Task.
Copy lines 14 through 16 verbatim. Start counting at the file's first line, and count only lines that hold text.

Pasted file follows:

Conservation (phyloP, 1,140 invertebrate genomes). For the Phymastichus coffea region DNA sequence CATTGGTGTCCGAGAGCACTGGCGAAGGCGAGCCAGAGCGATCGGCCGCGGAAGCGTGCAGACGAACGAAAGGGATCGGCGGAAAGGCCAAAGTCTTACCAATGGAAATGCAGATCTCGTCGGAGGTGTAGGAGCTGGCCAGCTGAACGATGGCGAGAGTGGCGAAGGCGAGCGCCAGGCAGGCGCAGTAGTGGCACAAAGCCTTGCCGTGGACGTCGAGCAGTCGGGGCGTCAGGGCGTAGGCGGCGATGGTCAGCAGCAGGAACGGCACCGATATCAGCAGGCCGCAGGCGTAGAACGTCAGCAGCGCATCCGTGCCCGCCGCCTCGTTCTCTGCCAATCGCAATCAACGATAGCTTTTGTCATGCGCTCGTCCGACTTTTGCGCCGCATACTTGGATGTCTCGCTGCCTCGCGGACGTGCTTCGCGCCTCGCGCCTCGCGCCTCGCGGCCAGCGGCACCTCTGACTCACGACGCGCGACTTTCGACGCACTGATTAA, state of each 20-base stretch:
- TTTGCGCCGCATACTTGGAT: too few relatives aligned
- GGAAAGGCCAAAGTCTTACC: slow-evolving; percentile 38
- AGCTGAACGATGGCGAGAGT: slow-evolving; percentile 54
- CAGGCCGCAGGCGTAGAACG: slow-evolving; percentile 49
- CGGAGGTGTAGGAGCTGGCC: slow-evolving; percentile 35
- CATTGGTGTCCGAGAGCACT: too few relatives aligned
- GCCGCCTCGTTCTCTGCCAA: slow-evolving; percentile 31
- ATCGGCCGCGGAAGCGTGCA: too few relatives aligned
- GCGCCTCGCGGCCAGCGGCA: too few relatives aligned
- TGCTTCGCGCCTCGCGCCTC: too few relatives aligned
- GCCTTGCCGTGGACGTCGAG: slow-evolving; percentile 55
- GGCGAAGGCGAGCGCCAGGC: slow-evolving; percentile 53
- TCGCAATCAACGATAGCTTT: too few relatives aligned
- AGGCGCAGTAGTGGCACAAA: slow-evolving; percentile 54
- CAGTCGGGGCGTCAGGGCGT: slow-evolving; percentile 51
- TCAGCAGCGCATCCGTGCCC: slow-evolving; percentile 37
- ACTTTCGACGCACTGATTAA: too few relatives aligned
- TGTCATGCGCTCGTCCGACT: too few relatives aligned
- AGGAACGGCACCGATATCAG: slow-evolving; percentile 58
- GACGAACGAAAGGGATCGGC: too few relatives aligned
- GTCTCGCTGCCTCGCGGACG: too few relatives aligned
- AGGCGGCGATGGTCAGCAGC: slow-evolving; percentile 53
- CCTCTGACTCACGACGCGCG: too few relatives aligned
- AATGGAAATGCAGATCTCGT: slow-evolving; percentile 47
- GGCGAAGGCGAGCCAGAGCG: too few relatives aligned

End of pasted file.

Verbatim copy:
- TCGCAATCAACGATAGCTTT: too few relatives aligned
- AGGCGCAGTAGTGGCACAAA: slow-evolving; percentile 54
- CAGTCGGGGCGTCAGGGCGT: slow-evolving; percentile 51